of virulence-associated genes, frequent association with tRNA-
encoding genes or other att sites for temperate bacteriophages,
and a G?C content different from that of the rest of the
chromosome. These elements are frequently flanked by repeat
structures and carry many fragments of other mobile and ac-
cessory genetic elements, such as bacteriophages, plasmids,
and insertion sequence (IS) elements. Some PAIs are unstable
regions and can spontaneously disappear from the chromo-
some. Therefore, PAIs are considered to have evolved from
mobile genetic elements by horizontal gene transfer. It can also
be assumed that these DNA regions, since their acquisition,
underwent and will continue to undergo further evolutionary
changes, resulting in an ongoing evolution of bacterial patho-
In addition to the PAIs of E. coli strain 536, several PAIs
have been characterized for other ExPEC strains, and for many
of them at least partial DNA sequence information is available.
Two PAIs have been identified for each of the uropathogenic
isolates J96 and CFT073 (13, 30, 36) as well as for the sepsis
isolate AL862 (23). One island has been described for the
meningitis K1 isolate EV36 (5). Although some of these is-
lands resemble each other, as they carry identical genes, they
are markedly diverse with respect to size, genetic content and
organization, chromosomal insertion site, and stability.
One aim of this study involved the characterization and
sequence determination of already identified PAIs of uro-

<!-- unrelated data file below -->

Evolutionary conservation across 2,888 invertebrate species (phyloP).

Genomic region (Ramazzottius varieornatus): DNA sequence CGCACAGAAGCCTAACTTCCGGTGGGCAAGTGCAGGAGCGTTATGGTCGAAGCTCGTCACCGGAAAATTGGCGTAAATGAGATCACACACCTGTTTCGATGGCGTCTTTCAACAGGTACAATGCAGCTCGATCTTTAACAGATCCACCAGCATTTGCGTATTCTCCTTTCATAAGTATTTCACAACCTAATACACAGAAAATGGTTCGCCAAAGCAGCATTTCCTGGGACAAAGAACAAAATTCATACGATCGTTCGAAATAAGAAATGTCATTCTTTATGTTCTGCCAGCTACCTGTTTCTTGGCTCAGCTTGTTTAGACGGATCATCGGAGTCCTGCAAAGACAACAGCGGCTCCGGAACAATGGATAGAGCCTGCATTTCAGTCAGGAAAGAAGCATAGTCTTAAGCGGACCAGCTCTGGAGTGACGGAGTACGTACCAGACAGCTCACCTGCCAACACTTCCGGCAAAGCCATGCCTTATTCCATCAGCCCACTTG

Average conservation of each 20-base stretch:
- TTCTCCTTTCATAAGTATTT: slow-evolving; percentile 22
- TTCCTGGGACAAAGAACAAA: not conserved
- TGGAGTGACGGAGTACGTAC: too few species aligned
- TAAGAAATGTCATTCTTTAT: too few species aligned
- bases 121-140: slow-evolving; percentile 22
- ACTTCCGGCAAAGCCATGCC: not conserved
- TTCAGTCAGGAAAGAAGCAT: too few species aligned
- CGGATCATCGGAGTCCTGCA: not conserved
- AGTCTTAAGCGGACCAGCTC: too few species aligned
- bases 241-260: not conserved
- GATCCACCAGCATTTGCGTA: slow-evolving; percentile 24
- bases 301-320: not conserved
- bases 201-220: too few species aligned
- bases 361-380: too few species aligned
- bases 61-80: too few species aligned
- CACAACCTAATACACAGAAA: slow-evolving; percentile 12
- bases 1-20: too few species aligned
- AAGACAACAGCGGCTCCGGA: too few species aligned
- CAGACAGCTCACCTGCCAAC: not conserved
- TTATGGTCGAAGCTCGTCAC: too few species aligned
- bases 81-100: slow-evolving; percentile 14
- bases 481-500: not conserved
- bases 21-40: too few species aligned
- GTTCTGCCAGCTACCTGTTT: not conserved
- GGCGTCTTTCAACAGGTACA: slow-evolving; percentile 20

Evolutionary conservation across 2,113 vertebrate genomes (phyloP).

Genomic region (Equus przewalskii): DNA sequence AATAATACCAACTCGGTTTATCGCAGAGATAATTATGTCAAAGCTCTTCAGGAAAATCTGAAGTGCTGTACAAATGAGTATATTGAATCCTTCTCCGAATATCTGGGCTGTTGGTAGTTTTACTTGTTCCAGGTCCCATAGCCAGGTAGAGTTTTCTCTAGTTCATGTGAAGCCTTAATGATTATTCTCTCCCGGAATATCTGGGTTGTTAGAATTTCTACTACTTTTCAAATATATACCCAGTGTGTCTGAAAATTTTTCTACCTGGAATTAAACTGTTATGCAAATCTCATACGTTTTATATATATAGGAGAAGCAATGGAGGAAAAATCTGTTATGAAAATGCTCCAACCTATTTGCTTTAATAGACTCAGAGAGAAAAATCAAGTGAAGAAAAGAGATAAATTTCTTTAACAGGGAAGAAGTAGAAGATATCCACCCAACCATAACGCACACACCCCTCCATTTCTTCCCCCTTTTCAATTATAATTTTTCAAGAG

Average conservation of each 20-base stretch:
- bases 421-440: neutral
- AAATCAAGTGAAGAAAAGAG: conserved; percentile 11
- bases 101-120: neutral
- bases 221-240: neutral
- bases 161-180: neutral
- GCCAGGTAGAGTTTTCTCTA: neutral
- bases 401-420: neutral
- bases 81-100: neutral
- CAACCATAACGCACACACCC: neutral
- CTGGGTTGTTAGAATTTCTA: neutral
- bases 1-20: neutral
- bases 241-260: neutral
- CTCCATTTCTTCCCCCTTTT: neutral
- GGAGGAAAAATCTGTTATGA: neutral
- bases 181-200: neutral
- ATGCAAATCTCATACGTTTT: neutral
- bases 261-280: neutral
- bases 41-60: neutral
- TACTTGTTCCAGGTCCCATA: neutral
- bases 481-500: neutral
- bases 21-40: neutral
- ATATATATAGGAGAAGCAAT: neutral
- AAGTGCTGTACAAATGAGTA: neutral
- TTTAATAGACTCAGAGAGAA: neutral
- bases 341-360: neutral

pathogenic E. coli strain 536 to obtain a detailed picture of
these genetic elements. Additionally, to improve knowledge of
the evolution and distribution of PAIs, the presence of PAI
I536- to PAI IV536-specific sequences in different E. coli strains
MATERIALS AND METHODS
Bacterial strains and culture conditions. A collection of 132 E. coli strains
were used in this study and include the Institut fu ¨r Molekulare Infektionsbiologie
collection, which has already been used for the investigation of the flanking
regions of determinants encoding S-family adhesins (8). Additional strains have
been isolated during a long-term study of women with chronic urinary tract
infections: 2A1, 5A1, 5A1U, 2A2, 16A2U, 16A3, 8B1, 16B1, 19B1, 8B2, 3B5,
1E1, 1E5, 8F4, 3N1, 3N2, and 3N5. All strains were grown in Luria-Bertani
DNA techniques. Isolation of plasmid DNA and recombinant DNA was per-
formed as previously described (33).
PCR. A description of the primers used in this study is available as supple-
mentary material (http://www.uni-wuerzburg.de/infektionsbiologie). Screening
for the presence of PAI I536- to PAI IV536-specific sequences was performed by
* Corresponding author. Mailing address: Institut fu ¨r Molekulare
Infektionsbiologie, Ro ¨ntgenring 11, D-97070 Wu ¨rzburg, Germany.
Phone: 49 (0)931 312575. Fax: 49 (0)931 312578. E-mail: j.hacker
PCR with primers specific for the individual region to be amplified. Chromo-
somal DNAs of E. coli strains 536 and MG1655 were used as positive and